OR both of the following:
ii) Eastbound traffic to be routed up Springbridge Rd and then via a new road built on the south side of the railway line, between the railway and the Arcadia Centre. Traffic would access this via the ramp up to the Arcadia Centre car park. This option is one of the options going forward to consultation but TfL are not enthusiastic on grounds of cost and uncertainty over the development site.
iii) Westbound traffic to have its own lane made possible by demolition of the ground floor extensions which jut out on nos 43-53 Uxbridge Road – Barclays Bank to HSBC. The demolition would provide enough space for the extra lane, and for there to be tram-stops on both sides where the road had been widened. TfL are not putting forward this option for consultation, but they are including a much inferior version.
2. The options TfL is consulting on
At first sight it looks like TfL is consulting on options that we are likely to be happy with, but on closer inspection, theirs are on the whole much inferior. The options TfL is consulting on are as follows:
a) Eastbound traffic via a new road behind the Arcadia centre (Our option ii) above)
This is the only one of the options we have listed above which is going forward to the consultation, and although it is going forward, TfL have made clear they are not keen on this one.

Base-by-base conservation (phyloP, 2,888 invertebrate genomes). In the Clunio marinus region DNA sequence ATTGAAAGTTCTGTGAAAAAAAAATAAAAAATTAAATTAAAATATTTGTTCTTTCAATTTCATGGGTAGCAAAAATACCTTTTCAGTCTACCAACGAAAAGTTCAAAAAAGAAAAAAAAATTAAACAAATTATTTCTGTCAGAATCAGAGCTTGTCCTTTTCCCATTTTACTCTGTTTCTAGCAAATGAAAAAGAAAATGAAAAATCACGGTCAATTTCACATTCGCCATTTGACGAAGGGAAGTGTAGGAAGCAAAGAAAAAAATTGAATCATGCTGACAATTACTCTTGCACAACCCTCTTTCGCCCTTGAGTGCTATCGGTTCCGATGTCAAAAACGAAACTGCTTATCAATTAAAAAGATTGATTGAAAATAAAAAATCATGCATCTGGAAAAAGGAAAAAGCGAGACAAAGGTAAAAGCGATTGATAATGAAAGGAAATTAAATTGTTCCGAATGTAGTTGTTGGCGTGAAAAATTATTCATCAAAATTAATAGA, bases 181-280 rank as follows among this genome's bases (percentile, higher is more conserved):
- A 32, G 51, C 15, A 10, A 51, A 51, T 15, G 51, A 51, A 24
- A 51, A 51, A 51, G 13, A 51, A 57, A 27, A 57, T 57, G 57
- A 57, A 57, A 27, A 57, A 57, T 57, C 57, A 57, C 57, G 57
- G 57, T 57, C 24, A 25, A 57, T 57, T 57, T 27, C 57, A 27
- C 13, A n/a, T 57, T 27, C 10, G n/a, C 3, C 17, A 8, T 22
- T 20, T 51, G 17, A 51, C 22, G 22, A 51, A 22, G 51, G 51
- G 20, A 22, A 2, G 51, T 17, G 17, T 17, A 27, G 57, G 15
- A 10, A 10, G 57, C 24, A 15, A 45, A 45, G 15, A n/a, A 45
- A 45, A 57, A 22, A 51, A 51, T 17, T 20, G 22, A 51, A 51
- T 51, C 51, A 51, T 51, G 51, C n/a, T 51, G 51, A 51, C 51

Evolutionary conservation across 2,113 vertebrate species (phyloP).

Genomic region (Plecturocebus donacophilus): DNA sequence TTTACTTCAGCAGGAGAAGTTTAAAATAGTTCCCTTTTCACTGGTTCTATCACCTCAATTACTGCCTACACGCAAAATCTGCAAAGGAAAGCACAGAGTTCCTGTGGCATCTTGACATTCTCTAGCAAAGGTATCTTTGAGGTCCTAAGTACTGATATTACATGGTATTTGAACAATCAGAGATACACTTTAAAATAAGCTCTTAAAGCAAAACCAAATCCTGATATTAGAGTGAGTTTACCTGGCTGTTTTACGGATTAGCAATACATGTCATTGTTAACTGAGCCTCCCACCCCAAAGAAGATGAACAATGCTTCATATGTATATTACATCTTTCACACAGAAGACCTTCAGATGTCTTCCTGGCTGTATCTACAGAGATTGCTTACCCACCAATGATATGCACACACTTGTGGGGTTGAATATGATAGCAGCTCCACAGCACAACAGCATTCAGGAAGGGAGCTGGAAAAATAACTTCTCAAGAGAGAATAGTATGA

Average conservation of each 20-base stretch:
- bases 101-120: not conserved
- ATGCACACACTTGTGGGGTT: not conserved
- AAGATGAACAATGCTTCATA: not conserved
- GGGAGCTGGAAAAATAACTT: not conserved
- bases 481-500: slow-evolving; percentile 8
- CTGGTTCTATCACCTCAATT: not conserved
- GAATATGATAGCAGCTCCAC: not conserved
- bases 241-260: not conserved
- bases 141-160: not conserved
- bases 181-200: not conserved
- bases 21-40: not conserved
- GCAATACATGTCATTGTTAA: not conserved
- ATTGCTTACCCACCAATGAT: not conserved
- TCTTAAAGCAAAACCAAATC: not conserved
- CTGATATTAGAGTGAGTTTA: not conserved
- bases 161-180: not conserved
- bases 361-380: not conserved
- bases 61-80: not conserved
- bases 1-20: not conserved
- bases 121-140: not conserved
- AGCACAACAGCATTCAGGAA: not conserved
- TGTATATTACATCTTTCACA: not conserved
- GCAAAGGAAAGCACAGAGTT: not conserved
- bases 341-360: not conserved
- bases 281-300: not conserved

b) TfL’s preferred option
traffic goes up Springbridge Rd, over a new road built over Haven Green
and back via The Broadway to the Uxbridge Rd. To compensate for the loss
of space on Haven Green, the diagonal road across the green would be grassed
over and there would be a new lane to take its traffic on the east side
of Haven Green.
on the south side of Haven Green carrying very heavy traffic will ruin
one of Ealing’s loveliest green spaces.
d) the 'economy' version of our option iii) for westbound traffic
This squeezes in a separate lane for eastbound traffic but without demolition of the ground floor extensions. Without the demolition, the limited space means that the eastbound tramstop has to be outside Marks and Spencers. This has 3 disadvantages:
means there is no room to allow traffic to turn left up Springbridge Road,
this removing one of the key Uxbridge Road crossing points
and Tracy Evans